Thereafter on several occasions plaintiff's counsel advised the Examining Committee that Evelyn Sankiw could not be located and did not live at the address previously given by her. Plaintiff moved that the committee produce this witness, or that her testimony be stricken and that the complaint be dismissed, all of which were denied. Plaintiff also filed a motion for a change of venue on February 9, 1959, alleging prejudice on the part of the committee, which motion was also denied.

Martin Dorner thereafter testified on behalf of the plaintiff and stated that he had never shown Evelyn Sankiw any dentures, had never discussed with her the price of or the making of any dentures, had never put any part of his hand in her mouth and had never seen her outside the presence of the plaintiff. He testified that the plaintiff had called him in to look at Miss Sankiw's mouth, but that all the laboratory work he did in regard to the dentures was done under the supervision of Dr. Bruce. The plaintiff again testified on his own behalf and confirmed substantially his testimony of February 7, 1955.

Based upon the foregoing facts the Examining Committee found that the plaintiff (1) was professionally associated and connected with Martin Dorner doing business as Capitol Dental Laboratories and Dorner Dental Laboratories, (2) aided and abetted Dorner to unlawfully engage in the practice of dentistry, (3) solicited business from the general public through Dorner and (4) took impressions for and used the services of Dorner while he was soliciting business from and dealing directly with the general public. All of the foregoing are prohibited by section 7 of the Dental Practice Act (Ill. Rev. Stat. 1953, chap. 91, par. 62,) and if proved would justify the revocation of plaintiff's license. Menning v. Dept. of Registration, 14 Ill.2d 553; Parker v. Dept. of Registration, 5 Ill.2d 288.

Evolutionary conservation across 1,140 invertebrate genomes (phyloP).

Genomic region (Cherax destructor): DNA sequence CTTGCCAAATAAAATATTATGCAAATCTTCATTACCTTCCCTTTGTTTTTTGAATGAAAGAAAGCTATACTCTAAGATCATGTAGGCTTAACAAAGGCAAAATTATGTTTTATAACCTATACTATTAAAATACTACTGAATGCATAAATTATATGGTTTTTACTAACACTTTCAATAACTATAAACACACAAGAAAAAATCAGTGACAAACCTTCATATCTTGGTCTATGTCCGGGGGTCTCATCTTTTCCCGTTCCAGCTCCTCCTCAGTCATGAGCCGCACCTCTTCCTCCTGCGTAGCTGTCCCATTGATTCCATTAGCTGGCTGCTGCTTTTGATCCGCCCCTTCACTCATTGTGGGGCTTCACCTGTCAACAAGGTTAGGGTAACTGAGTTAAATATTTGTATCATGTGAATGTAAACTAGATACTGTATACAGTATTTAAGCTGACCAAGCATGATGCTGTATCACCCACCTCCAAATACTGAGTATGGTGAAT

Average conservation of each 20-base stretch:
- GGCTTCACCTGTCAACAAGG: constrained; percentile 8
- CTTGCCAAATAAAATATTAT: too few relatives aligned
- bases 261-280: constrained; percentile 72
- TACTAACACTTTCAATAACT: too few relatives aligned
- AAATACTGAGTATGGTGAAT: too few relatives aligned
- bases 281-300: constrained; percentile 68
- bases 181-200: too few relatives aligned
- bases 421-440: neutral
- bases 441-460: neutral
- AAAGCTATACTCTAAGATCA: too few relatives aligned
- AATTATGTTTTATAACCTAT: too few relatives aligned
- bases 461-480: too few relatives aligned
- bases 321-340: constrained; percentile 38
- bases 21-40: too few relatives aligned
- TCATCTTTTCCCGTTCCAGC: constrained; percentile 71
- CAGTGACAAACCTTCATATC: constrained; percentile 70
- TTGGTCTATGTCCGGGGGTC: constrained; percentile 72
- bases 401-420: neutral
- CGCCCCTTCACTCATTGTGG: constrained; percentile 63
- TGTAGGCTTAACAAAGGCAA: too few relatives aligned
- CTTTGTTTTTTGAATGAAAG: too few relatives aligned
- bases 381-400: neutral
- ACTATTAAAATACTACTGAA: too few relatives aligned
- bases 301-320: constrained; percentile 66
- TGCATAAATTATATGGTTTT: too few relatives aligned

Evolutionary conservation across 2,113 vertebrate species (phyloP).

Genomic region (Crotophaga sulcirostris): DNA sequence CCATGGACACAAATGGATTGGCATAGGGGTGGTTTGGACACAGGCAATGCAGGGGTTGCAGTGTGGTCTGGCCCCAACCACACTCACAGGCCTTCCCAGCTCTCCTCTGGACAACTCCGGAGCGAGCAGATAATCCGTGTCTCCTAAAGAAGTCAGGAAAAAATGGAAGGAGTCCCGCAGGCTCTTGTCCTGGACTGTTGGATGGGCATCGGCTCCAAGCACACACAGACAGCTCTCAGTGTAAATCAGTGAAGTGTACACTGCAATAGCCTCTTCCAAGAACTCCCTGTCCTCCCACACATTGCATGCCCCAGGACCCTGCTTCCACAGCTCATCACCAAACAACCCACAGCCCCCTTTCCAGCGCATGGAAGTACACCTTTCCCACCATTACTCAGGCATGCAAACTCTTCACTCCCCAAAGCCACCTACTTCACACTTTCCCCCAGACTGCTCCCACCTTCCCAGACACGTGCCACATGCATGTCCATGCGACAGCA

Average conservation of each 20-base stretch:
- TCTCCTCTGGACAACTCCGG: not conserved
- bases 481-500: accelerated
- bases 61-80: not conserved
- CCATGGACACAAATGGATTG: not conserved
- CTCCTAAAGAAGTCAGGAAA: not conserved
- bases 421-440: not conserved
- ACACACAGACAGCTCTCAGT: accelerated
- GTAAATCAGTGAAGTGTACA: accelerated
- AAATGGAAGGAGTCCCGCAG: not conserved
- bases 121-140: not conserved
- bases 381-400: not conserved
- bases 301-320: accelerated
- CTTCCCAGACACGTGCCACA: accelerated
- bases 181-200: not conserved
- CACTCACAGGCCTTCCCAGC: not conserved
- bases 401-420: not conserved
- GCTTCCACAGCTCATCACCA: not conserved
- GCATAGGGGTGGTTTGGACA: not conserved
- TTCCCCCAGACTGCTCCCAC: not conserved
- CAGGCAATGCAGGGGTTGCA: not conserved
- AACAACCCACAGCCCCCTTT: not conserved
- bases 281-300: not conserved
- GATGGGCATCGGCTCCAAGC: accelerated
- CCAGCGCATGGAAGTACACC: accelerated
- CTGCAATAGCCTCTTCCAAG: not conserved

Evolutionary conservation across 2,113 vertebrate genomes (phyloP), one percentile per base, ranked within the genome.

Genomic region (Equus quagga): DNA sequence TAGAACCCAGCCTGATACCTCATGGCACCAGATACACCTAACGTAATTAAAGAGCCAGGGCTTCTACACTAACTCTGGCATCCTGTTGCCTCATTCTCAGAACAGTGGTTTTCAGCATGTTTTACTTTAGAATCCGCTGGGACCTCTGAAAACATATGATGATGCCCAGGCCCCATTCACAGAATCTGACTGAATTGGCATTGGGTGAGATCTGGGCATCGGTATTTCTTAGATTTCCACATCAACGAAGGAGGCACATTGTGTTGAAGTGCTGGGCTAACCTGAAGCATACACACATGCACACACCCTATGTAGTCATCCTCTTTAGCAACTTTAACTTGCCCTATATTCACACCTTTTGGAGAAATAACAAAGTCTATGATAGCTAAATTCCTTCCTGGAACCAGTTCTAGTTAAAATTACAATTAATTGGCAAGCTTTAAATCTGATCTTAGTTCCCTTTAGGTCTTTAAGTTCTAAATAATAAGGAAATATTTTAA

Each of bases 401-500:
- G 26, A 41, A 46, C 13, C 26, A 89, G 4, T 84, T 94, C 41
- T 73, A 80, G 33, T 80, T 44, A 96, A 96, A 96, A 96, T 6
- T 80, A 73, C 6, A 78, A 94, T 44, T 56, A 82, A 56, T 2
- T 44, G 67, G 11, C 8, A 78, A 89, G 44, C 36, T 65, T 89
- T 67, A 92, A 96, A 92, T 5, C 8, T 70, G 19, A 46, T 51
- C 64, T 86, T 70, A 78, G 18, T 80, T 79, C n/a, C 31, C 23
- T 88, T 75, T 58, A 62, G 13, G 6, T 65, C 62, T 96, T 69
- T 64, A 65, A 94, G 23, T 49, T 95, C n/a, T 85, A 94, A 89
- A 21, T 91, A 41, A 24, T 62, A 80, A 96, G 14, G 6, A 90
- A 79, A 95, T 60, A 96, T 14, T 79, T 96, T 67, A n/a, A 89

Plaintiff here contends: (1) that his motion for a change of venue should have been allowed; (2) that he was denied due process of law in that he did not receive adequate notice of the hearing on February 7, 1955, and at no time had sufficient opportunity to cross-examine the witness, Evelyn Sankiw, and (3) that the order of revocation by the Director of Registration and Education was against the manifest weight of the evidence.

The plaintiff's motion for a change of venue came after the committee had already ruled against the plaintiff on both the merits of the case and certain procedural points. Moreover, the charge of prejudice appeared to be primarily based upon the fact that those hearing the case were members of the same dental association that was prosecuting the case, which was known to the plaintiff several years before this motion was filed. For these reasons the motion for a change of venue was properly disallowed.